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Irving Howe

Prospects for the Coining French Election

De Gaulle Makes a New Bid for Power

(4 November 1946)

From Labor Action, Vol. 10 No. 44, 4 November 1946, p.–3.
Transcribed & marked up by Einde O’Callaghan for the Encyclopaedia of Trotskyism On-Line (ETOL).

France remains the crucible of European politics: all significant tendencies are centered there with classic clarity. The referendum of October 13 on the Constitution proposed by the Assembly, the present political stalemate and the coming elections on November 10 all point to the continued state of class tension which marks European politics.

The new Constitution, presented to the electorate after it had rejected a previous one several months ago, was a “compromise” by the three parties of the coalition government: Socialists, Stalinists and MRP (Conservative Catholics). It did not propose as much concentration of power in the National Assembly – which had previously been the main excuse for opposition by the de Gaullists – and was this time supported by the MRP, which had opposed, and had been the decisive factor in defeating the first draft.

De Gaulle’s Role

In the second, more recent constitutional referendum, the three big parties supported the draft constitution, and the only major political voice raised in opposition was that of de Gaulle. Le Grand Charlie has been playing a cagey game, trying to cluster round himself the extreme conservative and fascistic forces in France in order to prepare for his reassumption of French political leadership. He saw in the constitutional referendum an opportunity to organize a conservative opposition against all parties, centered around his would-be Bonapartist personality.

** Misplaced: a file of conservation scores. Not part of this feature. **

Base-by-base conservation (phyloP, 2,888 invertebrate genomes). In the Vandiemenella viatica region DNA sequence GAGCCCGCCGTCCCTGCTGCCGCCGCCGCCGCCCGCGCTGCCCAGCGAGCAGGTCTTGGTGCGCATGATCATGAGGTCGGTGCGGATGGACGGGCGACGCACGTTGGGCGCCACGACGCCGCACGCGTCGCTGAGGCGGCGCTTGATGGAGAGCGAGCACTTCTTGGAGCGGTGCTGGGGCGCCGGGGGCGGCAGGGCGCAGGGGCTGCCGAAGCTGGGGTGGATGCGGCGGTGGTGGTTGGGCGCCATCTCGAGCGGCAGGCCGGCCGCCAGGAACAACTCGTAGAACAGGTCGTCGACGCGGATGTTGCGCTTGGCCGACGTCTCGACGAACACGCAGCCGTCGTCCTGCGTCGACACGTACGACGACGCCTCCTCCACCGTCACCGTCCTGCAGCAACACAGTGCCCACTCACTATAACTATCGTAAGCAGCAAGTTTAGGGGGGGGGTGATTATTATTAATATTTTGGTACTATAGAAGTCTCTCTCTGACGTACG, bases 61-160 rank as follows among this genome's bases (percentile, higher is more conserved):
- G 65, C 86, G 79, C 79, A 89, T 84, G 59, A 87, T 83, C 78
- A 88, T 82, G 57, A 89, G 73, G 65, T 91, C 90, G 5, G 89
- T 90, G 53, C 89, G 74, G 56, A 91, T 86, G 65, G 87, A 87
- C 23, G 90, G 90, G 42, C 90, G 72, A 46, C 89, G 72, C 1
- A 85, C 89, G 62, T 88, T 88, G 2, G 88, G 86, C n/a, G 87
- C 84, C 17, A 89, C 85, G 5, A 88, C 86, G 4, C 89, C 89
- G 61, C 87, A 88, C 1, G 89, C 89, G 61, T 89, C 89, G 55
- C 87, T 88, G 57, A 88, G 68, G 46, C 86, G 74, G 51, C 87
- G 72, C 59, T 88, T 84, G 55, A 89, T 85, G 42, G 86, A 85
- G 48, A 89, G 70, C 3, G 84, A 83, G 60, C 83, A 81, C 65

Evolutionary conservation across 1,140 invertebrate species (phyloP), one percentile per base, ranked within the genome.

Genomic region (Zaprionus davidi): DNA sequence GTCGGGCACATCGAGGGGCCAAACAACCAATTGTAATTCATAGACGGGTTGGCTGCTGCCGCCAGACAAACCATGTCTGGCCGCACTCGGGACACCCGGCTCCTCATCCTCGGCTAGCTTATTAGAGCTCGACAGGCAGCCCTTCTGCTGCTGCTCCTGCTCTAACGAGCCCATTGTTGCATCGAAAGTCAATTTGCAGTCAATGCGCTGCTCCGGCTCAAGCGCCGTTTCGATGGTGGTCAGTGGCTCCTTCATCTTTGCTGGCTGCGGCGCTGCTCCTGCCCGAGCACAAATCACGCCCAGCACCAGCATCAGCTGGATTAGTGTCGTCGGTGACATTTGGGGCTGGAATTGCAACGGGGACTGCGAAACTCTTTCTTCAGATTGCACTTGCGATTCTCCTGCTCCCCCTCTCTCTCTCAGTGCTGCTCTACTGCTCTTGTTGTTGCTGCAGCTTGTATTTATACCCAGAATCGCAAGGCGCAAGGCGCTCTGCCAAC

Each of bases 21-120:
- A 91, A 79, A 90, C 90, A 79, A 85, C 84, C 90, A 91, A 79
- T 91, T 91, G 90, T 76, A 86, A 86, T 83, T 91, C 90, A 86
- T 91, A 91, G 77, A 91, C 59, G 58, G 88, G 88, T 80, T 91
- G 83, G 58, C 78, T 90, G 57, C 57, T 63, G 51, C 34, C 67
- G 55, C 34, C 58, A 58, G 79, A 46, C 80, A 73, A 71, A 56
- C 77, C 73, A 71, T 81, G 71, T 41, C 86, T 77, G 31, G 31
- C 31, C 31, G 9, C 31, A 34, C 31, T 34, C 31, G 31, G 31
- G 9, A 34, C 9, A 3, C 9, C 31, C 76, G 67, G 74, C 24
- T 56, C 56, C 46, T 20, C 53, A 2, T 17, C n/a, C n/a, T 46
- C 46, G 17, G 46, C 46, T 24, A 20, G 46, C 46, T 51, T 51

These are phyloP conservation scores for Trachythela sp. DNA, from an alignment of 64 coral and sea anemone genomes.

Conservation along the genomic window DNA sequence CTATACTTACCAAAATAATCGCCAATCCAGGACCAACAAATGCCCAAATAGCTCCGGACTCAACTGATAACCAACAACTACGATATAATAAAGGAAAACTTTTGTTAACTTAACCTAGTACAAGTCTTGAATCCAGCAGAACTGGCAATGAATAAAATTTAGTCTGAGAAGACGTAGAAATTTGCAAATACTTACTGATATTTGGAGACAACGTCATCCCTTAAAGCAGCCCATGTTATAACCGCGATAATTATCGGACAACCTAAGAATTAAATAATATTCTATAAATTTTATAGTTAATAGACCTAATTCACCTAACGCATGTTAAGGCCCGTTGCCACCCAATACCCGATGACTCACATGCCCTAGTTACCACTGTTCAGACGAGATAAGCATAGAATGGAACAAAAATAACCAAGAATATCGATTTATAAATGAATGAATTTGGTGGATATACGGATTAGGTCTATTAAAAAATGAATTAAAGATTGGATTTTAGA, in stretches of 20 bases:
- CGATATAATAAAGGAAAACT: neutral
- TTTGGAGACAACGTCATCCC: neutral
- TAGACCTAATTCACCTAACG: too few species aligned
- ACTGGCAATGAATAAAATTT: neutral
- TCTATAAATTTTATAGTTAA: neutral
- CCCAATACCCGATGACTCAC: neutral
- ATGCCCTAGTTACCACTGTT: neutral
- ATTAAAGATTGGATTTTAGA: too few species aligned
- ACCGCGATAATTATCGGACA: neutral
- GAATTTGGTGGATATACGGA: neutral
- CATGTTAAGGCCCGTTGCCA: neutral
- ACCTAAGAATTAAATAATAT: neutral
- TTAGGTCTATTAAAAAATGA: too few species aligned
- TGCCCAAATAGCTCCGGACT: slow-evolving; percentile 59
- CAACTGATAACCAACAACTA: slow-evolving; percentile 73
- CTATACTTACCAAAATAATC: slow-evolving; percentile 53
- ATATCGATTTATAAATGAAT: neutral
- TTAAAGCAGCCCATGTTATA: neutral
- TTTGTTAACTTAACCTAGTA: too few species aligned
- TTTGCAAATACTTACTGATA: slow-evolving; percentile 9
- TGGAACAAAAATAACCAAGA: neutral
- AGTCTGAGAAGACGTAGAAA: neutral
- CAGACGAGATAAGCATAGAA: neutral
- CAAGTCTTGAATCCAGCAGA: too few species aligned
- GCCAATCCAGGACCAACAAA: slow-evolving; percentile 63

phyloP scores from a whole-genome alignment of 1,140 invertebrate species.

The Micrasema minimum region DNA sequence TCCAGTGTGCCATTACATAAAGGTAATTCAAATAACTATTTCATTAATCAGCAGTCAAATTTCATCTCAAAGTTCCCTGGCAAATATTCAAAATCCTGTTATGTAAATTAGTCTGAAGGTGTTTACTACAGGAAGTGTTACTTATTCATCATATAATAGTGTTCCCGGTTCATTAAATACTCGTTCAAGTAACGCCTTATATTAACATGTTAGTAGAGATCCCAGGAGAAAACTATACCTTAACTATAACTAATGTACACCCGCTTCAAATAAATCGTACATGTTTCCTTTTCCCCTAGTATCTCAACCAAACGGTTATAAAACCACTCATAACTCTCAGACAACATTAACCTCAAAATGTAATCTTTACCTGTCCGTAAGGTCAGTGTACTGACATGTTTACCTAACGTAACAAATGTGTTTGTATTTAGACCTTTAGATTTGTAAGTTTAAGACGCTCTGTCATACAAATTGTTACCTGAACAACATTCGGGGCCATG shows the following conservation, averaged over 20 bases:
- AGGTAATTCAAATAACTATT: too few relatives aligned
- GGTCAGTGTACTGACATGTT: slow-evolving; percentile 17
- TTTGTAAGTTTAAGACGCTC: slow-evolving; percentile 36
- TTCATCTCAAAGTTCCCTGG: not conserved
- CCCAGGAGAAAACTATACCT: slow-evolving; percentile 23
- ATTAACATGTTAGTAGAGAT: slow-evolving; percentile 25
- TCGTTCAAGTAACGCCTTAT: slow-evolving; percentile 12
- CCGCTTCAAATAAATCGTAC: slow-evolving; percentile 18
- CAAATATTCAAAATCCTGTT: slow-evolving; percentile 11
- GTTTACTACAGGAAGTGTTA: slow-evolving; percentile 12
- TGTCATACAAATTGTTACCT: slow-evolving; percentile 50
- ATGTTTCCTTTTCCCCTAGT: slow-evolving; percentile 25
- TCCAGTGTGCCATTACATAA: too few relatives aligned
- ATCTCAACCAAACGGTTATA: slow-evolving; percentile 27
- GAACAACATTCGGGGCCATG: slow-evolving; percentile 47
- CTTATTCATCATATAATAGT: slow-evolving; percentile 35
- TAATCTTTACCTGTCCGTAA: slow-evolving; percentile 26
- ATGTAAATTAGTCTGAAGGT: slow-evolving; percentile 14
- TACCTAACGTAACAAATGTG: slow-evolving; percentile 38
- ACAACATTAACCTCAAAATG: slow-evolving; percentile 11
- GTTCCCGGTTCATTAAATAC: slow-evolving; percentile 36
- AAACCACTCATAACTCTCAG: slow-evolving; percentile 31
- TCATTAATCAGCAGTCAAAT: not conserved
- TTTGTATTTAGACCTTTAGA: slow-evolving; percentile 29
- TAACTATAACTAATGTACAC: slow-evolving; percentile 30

It must be conceded that even though the Constitution was passed by a vote of approximately nine million for and eight million against, de Gaulle has won a political victory of some consequence. For this political martinet has succeeded – without a formal political party at his disposal – in rallying only one million votes less than the three major political parties of France. (Though it is possible that many of the “No” votes were not intended as votes in support of de Gaulle, yet the immediate effect of those votes is to increase de Gaulle’s strength.)

When one further considers that there were seven million abstentions, the defeat of the three party coalition becomes clearer. The seven million abstentions are the index of a growing apathy in French political life; they are the voice of people who, disgusted with what seems to them the meaningless rigmarole of political chicanery, vote “with their feet.” However, we must also note that some 300,000 votes, according to our information, were cast blank. We do not know how many of these were cast on the request of the PCI, French Trotskyist organization, but they certainly represent a protest against the Constitution AND de Gaulle.

And of one thing we may be certain: apathy, indifference, political disillusionment will help the reactionary de Gaullist forces more than anything else. The would-be Bonapartist will find his road to power easier if the masses turn away from politics.

Political Skirmishing

The indications are that most of the French workers still supported the two parties which have so tragically betrayed and misled them in the past years – the Socialists and Stalinists; for in the proletarian suburbs of Paris, the vote was two to one in favor of the constitution.